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NIAMS Scientists – Diverse Backgrounds, Shared Goals
September 21, 2010 (historical)
Dr. Juan Rivera
A Conversation with Dr. Juan Rivera, NIAMS Deputy Scientific Director
September is Hispanic Heritage Month. In recognition of distinguished Hispanic scientists, we asked Dr. Juan Rivera, the new NIAMS Deputy Scientific Director, to reflect on his career and to offer advice to up-and-coming scientists. Dr. Rivera, an outstanding mast cell biologist with an NIH career spanning 35 years, will lead NIAMS in the generation of a new strategic plan for its Intramural Research Program. In addition, he will assist with the creation of the NIH Center for Regenerative Medicine.
Was there a defining moment in your life that led you toward a career in science?
Dr. Rivera: Science was not something I ever really thought of. When I was in high school, I was leaning toward a career in music. But since chemistry was a required school subject, I didn't have a choice but to take it. And that was the defining moment in my path toward science. I had an excellent chemistry and physics teacher who engendered and fostered my curiosity in the world around me. It was at the University of Maryland where I became very interested in immunology, and in my second year of college, I started working at the NIH through the Stay-in-School program, a program for people from disadvantaged backgrounds. That was a big help to me, and, in fact, I've been at the NIH ever since.
What is your area of expertise?
Dr. Rivera: As an immunologist, I am interested in how the human body regulates inflammation and what factors are responsible for the body's inability to shut down the inflammation, which leads to autoimmune and allergic diseases, among other diseases. It is the continued inflammation in these diseases that causes damage over time. I'm particularly interested in understanding why inflammation persists in certain individuals, and what are the specific factors that cause the persistent inflammation.
As the new NIAMS Deputy Scientific Director, what is your vision for the future of NIAMS and its Intramural Research Program?
Dr. Rivera: Recent scientific advances are propelling us into an era of unprecedented opportunities and discoveries. The unraveling of the human genome, the development of sequencing technologies that allow us to understand how genes are expressed and regulated, and the rapid advances in reprogramming of cells to become pluripotent stem cells – these breakthroughs will change the way we prevent and treat diseases. The key is being able to translate these discoveries from the bench to the bedside.
I envision that NIAMS and the Intramural Research Program will be at the forefront in translating scientific discoveries into treatment as we seize the opportunities provided by these new advances. I also envision the Intramural Research Program as a nidus where scientists and clinicians come together to seek novel solutions towards understanding biological processes in health and disease, and where the knowledge gained is used to seek better treatments or cures for the diseases affecting our constituency and the public in general. I look forward to doing my part in leading the NIAMS Intramural Research Program in this new era of discovery and medicine.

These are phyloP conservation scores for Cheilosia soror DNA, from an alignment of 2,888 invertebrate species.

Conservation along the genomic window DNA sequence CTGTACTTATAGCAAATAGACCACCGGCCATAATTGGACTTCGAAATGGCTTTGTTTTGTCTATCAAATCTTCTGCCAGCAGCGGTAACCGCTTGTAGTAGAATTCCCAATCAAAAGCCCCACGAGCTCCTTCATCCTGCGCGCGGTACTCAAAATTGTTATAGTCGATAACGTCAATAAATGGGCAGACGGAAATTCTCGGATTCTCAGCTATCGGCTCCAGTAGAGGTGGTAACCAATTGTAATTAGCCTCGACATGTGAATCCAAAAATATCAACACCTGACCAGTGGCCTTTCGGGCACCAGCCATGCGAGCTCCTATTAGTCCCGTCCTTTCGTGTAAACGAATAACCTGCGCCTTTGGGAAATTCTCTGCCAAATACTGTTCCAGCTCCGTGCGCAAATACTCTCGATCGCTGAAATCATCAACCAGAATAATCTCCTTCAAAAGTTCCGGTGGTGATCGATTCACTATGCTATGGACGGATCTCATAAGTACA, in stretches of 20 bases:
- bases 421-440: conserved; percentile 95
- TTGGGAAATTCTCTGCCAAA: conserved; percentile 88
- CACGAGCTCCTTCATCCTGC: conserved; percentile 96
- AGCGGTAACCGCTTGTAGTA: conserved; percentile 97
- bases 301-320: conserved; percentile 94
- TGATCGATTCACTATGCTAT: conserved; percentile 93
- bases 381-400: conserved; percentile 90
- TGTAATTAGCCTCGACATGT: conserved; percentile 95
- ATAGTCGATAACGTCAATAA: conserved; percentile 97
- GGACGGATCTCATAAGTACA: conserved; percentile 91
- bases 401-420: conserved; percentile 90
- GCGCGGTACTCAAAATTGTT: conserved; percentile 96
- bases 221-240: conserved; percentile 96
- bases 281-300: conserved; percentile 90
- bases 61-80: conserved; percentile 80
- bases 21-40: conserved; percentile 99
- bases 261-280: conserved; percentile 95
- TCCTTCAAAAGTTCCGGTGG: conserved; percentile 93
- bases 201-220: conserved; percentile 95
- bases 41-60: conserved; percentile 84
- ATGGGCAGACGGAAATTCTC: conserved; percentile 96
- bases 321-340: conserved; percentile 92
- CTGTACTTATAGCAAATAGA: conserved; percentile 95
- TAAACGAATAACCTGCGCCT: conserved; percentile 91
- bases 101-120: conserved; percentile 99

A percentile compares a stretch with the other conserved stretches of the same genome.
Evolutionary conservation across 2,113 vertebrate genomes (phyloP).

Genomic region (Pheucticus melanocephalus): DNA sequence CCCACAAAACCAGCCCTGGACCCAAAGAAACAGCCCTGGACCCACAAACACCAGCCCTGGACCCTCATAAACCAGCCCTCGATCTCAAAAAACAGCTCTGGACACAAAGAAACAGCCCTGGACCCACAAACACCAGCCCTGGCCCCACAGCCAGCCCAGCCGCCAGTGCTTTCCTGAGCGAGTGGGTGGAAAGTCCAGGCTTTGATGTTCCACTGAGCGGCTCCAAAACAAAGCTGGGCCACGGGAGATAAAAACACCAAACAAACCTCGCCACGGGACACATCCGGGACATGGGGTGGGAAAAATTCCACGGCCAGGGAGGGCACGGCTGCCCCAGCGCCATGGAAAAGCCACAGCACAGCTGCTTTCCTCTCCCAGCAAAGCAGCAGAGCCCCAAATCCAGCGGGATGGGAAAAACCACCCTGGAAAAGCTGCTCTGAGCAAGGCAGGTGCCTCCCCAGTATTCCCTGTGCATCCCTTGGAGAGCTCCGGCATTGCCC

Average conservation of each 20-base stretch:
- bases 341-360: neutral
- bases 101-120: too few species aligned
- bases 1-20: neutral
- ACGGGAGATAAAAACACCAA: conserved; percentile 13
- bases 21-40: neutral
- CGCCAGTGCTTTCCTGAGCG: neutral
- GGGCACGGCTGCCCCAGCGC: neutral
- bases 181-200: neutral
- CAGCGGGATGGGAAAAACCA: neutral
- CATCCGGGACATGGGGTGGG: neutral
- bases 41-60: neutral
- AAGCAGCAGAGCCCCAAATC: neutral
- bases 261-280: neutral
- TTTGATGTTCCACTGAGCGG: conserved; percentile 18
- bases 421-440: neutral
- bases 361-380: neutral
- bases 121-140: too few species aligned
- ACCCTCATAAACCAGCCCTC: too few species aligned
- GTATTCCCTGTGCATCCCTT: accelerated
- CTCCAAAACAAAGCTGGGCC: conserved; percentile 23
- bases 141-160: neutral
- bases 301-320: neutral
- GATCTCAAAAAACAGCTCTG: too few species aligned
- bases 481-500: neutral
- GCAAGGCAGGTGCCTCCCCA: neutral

Why is it important for Hispanics to participate in the research process, both as scientific investigators and as patients and the general public?
Dr. Rivera: As a child, I heard my mother use two tenets repeatedly: First, do unto others as you would have them do unto you; and second, in life, making a difference is all that matters. I realized later in life that these tenets really made a similar point. Making a difference requires that you put others before self. Your involvement is required to make a difference. Having Hispanics involved in the research process, regardless of the type of involvement, raises awareness of the health issues impacting our communities. Questions about the influence of genetics, ethnicity, or cultural differences on the health of our diverse community cannot be effectively addressed without the involvement of key stakeholders – the Hispanic investigator who understands the ethnic and cultural differences in our community and its implications on our health issues, the Hispanic patient who serves as the study subject towards discovery of new treatments or towards determining what factors are important to disease in our communities, or the Hispanic public who advocates for better health in our communities. Importantly, we need to realize that the involvement of Hispanics in the research process also contributes beyond our communities. The information gained may well be relevant to others. By engaging in the research process, we not only make a difference in Hispanic health, but hopefully accelerate the treatment and cures for others as well.